–EDIT: September 12, 2013
In light of recent events regarding Hammarhead Industries’ customer service reputation, we would like to warn our readers against purchasing from them online. While their online shop is still ‘functional’ in the sense that you can still pay for an item, they have not been responsive to any customer inquiries regarding lost payments, deposits, or delivery of product. Their lack of any kind of presence is disappointing for us, as I’m sure it does for you, and we will keep our readers abreast of any information that might help them recoup their losses.–

Hammarhead Industries just released the newest addition to their line of soft goods, the HHI Day Pack. Built at the request of a Jack Pine (modified Triumph Scrambler) customer, this bomb-proof bag is made out of the toughest materials available and paired down to the absolute (modern) necessities. 15″ laptop sleeve, iPad sleeve, Kindle & passport sleeve. No key-ring, no ice-axe loops, and no headphone port for your discman. But how big is it, you ask? The HHI Day Pack is specifically designed to hold an entire bag of groceries standing up. The steaks and beer you will carry in it are kept safe from the elements by boot leather stitched onto 15oz Martexin Waxed Duck Canvas. The straps are the same that hold you into a racing harness, and the buckles are designed to attach you to a parachute. Oh yea, and it only comes in black. Matt Trigaux, Creative Director for Hammarhead Industries, invited The American Classic down for some photos and his first exclusive interview. Afterward, we chased Mason around Philadelphia on a Jack Pine to show you just how nicely this thing carries your daily necessities, be it steaks & beer, cameras & clothes, or gasoline & croissants.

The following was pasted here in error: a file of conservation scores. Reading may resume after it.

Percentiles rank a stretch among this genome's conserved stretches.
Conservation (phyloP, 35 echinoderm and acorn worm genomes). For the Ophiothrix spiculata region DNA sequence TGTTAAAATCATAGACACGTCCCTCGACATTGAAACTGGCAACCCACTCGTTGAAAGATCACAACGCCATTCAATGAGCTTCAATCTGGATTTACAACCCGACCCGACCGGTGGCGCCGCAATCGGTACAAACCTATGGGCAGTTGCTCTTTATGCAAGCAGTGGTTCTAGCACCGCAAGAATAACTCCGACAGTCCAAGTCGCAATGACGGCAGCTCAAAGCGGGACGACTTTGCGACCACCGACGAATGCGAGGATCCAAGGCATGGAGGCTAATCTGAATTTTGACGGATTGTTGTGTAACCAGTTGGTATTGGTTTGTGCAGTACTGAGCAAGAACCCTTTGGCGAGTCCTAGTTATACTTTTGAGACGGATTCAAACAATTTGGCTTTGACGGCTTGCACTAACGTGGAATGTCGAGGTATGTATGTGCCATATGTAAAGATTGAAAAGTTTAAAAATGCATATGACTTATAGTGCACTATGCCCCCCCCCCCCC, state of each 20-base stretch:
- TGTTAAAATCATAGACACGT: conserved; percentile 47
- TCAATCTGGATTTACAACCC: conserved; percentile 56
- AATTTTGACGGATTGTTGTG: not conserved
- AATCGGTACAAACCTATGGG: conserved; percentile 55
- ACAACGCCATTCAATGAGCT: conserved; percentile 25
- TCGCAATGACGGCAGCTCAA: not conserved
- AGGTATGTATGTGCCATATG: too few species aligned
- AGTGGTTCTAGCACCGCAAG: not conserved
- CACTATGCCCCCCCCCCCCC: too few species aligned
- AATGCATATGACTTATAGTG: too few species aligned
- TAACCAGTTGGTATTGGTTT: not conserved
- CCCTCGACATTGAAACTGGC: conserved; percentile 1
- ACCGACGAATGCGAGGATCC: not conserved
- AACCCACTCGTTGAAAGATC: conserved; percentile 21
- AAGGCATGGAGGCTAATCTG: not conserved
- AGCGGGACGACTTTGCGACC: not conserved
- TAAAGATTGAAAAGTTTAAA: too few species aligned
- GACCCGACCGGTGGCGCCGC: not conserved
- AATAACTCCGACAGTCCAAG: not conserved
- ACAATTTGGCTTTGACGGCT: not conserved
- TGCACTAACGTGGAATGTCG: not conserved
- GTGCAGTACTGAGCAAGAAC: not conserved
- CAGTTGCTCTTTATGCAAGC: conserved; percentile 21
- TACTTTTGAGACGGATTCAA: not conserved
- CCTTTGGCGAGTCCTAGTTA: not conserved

What inspired the creation of the backpack?
The Day Pack was inspired from one of our Jack Pine customers asking for a backpack recommendation to ride with.

I understand everything was made in the USA; can you tell me more about the choice of materials and their source?